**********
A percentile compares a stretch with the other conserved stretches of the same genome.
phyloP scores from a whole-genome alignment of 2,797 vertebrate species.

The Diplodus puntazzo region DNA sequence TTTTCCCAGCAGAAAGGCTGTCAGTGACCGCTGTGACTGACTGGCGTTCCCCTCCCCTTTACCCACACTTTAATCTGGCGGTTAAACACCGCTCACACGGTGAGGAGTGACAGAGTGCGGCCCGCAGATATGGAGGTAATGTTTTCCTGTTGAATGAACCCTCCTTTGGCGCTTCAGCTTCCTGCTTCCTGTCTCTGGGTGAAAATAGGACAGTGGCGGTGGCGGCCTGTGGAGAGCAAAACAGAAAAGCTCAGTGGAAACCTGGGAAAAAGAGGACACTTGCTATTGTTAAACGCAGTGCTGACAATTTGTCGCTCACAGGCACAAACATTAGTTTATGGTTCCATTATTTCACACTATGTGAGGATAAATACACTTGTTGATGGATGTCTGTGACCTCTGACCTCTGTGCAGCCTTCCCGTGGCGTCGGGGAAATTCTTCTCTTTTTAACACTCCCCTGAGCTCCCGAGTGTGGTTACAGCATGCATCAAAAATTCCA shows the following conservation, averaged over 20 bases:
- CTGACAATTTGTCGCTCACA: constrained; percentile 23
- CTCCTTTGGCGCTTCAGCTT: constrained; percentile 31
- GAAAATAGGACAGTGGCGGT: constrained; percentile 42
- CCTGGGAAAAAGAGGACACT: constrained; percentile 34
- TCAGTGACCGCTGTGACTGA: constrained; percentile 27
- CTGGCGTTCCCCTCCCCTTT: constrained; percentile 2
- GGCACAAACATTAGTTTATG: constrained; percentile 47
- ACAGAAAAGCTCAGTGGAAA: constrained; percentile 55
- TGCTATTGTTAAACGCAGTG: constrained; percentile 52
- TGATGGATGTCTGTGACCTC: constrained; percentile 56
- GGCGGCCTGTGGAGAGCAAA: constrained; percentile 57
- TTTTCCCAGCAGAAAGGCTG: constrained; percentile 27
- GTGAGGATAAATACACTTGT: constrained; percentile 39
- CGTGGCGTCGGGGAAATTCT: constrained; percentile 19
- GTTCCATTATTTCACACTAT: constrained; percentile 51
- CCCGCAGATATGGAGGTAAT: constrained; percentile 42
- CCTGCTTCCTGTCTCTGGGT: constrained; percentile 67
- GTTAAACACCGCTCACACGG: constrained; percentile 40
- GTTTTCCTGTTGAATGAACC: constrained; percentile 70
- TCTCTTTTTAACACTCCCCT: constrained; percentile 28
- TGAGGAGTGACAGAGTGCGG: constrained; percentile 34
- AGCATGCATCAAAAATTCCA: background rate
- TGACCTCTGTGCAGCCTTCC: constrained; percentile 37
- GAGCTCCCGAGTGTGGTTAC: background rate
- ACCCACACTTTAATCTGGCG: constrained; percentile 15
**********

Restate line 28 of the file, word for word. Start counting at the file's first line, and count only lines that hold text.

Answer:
- ACCCACACTTTAATCTGGCG: constrained; percentile 15